If you’re one of those people (and you know who you are) you probably want to be productive at work but it’s just so easy to lose track of time once you start surfing! The good people at 8aWeek have developed a Firefox toolbar that will help you reclaim your lost time. The toolbar works by presenting your browsing habits in graphs so that you can analyze where you’re spending the most time (see pic at left). If you find that LitterBoxCentral is taking up a good chunk of the day, you can add it to a restricted site list. Let the toolbar know the maxium allowable time you can spend at restricted sites per day and it will count down the time for you. When time’s up, you get reminded.
If something a bit more hard-core is needed, switch to block mode. (It’s okay – you get periodic cheat times thoughout the day so that you don’t have to go cold-turkey. Cheat times can be set up in the preferences.)
The toolbar also lets users save interesting sites to a list that you can be visited at a later time (presumably when the user is not at work.)
“8aweek may use information collected through our website or toolbar for research regarding the effectiveness of the website and the marketing, advertising and sales efforts of 8aweek and its trusted affiliates.”
Hmmm… In any case, if you’re okay with your data possibly being shared, this is probably the thing for you. Personally, I’m hoping that the time I save by not having to clean the litter box can be spent online – at home.
I am so, so glad to be back after a long absence. So many cool sites and new technologies have launched since I took what I thought would be a brief hiatus to find a house. After viewing more than 200 houses over a period of nine months, I am greatly relieved that we are finally moved in. We’re still living out of boxes, but we have Internet and our laptops are unpacked; what more do you need?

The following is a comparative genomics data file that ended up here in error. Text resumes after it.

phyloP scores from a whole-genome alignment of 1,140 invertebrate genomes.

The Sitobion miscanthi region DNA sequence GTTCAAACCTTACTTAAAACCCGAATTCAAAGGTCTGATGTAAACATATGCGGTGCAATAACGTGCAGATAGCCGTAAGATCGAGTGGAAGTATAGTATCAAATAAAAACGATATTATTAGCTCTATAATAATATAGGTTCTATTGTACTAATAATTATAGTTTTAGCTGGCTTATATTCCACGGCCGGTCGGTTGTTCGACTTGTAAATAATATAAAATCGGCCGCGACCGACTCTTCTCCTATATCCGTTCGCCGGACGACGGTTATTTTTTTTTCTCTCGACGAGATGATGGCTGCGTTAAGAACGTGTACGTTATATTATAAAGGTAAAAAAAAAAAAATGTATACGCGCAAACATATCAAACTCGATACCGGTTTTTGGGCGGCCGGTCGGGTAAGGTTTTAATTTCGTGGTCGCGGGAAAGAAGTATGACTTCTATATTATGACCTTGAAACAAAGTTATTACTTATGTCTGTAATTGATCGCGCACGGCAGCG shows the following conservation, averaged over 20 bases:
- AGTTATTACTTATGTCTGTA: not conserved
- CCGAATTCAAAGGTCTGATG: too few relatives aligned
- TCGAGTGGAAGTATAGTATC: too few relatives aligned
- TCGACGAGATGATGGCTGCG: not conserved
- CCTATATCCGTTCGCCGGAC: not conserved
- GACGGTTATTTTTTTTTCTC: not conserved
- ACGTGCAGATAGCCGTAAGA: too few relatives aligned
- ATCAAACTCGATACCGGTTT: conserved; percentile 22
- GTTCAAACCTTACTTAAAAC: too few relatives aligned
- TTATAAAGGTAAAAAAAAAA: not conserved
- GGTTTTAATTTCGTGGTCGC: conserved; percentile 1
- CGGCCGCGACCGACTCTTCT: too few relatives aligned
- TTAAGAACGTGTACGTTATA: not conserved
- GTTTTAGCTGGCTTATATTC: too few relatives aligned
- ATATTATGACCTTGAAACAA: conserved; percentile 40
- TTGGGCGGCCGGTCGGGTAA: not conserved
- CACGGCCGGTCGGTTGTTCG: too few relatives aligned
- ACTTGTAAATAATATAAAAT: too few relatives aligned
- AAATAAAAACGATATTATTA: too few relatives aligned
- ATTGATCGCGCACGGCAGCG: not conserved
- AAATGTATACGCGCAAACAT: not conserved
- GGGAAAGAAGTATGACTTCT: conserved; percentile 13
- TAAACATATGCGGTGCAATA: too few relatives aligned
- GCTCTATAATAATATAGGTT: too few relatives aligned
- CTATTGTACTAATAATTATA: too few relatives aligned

Since my last post over a year ago, I’ve discovered some great sites, software, and tech toys; today I’m going to post about some of my favorite, and most frequently used, discoveries. First up is the new IM client, Digsby. Digsby acts as my all-in-one communication hub. Not only does it combine all of my buddy lists from AIM, Google, MSN, Yahoo!, ICQ, and Jabber, it updates me when I receive new email, and when my MySpace and Facebook accounts are updated.
IM conversations are tabbed for easier navigation (I HATE having twenty little boxes all over the screen) and logging can be enabled for those of us that need to refer back to conversations. (I use IM heavily at work and this beats taking notes. ) One of my favorite features (it’s the little things that count, y’all) is that buddies can be renamed with an alias. So if you have a friend whose entire internet pedigree is displayed, i.e. email@example.com, you can rename it to something shorter, like “Friend.”